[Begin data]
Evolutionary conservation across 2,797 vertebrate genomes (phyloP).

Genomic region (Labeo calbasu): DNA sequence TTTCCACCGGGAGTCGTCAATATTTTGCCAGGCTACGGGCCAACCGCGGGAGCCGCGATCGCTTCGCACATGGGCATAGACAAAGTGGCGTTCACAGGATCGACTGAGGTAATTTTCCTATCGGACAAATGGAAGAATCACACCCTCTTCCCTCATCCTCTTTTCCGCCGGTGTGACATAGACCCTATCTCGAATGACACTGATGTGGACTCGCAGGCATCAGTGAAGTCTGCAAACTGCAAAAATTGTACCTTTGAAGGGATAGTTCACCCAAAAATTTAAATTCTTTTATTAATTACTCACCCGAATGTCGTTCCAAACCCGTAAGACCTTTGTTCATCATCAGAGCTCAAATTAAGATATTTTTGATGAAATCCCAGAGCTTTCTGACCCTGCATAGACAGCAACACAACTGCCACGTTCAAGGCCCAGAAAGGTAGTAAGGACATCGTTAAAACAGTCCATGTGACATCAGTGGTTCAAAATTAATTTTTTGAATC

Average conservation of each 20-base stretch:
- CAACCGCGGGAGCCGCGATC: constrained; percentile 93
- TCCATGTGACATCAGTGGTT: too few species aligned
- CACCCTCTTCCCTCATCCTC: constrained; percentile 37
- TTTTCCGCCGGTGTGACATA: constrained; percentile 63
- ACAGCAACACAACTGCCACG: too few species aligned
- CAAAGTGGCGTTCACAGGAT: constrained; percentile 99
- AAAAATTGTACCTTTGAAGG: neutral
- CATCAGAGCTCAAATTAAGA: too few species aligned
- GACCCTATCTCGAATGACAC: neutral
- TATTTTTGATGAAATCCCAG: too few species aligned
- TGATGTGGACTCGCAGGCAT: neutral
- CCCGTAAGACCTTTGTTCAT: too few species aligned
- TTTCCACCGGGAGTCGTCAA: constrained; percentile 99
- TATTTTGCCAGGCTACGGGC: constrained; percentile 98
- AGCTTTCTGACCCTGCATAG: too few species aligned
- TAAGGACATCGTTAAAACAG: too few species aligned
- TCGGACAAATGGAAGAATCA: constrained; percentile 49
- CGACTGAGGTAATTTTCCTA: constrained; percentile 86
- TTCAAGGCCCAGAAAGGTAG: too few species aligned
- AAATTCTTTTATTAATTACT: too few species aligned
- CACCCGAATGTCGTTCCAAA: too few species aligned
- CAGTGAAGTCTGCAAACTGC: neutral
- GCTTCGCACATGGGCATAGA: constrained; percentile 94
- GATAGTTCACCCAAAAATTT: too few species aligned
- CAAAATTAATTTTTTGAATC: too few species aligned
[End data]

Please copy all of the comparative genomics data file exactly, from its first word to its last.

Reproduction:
Evolutionary conservation across 2,797 vertebrate genomes (phyloP).

Genomic region (Labeo calbasu): DNA sequence TTTCCACCGGGAGTCGTCAATATTTTGCCAGGCTACGGGCCAACCGCGGGAGCCGCGATCGCTTCGCACATGGGCATAGACAAAGTGGCGTTCACAGGATCGACTGAGGTAATTTTCCTATCGGACAAATGGAAGAATCACACCCTCTTCCCTCATCCTCTTTTCCGCCGGTGTGACATAGACCCTATCTCGAATGACACTGATGTGGACTCGCAGGCATCAGTGAAGTCTGCAAACTGCAAAAATTGTACCTTTGAAGGGATAGTTCACCCAAAAATTTAAATTCTTTTATTAATTACTCACCCGAATGTCGTTCCAAACCCGTAAGACCTTTGTTCATCATCAGAGCTCAAATTAAGATATTTTTGATGAAATCCCAGAGCTTTCTGACCCTGCATAGACAGCAACACAACTGCCACGTTCAAGGCCCAGAAAGGTAGTAAGGACATCGTTAAAACAGTCCATGTGACATCAGTGGTTCAAAATTAATTTTTTGAATC

Average conservation of each 20-base stretch:
- CAACCGCGGGAGCCGCGATC: constrained; percentile 93
- TCCATGTGACATCAGTGGTT: too few species aligned
- CACCCTCTTCCCTCATCCTC: constrained; percentile 37
- TTTTCCGCCGGTGTGACATA: constrained; percentile 63
- ACAGCAACACAACTGCCACG: too few species aligned
- CAAAGTGGCGTTCACAGGAT: constrained; percentile 99
- AAAAATTGTACCTTTGAAGG: neutral
- CATCAGAGCTCAAATTAAGA: too few species aligned
- GACCCTATCTCGAATGACAC: neutral
- TATTTTTGATGAAATCCCAG: too few species aligned
- TGATGTGGACTCGCAGGCAT: neutral
- CCCGTAAGACCTTTGTTCAT: too few species aligned
- TTTCCACCGGGAGTCGTCAA: constrained; percentile 99
- TATTTTGCCAGGCTACGGGC: constrained; percentile 98
- AGCTTTCTGACCCTGCATAG: too few species aligned
- TAAGGACATCGTTAAAACAG: too few species aligned
- TCGGACAAATGGAAGAATCA: constrained; percentile 49
- CGACTGAGGTAATTTTCCTA: constrained; percentile 86
- TTCAAGGCCCAGAAAGGTAG: too few species aligned
- AAATTCTTTTATTAATTACT: too few species aligned
- CACCCGAATGTCGTTCCAAA: too few species aligned
- CAGTGAAGTCTGCAAACTGC: neutral
- GCTTCGCACATGGGCATAGA: constrained; percentile 94
- GATAGTTCACCCAAAAATTT: too few species aligned
- CAAAATTAATTTTTTGAATC: too few species aligned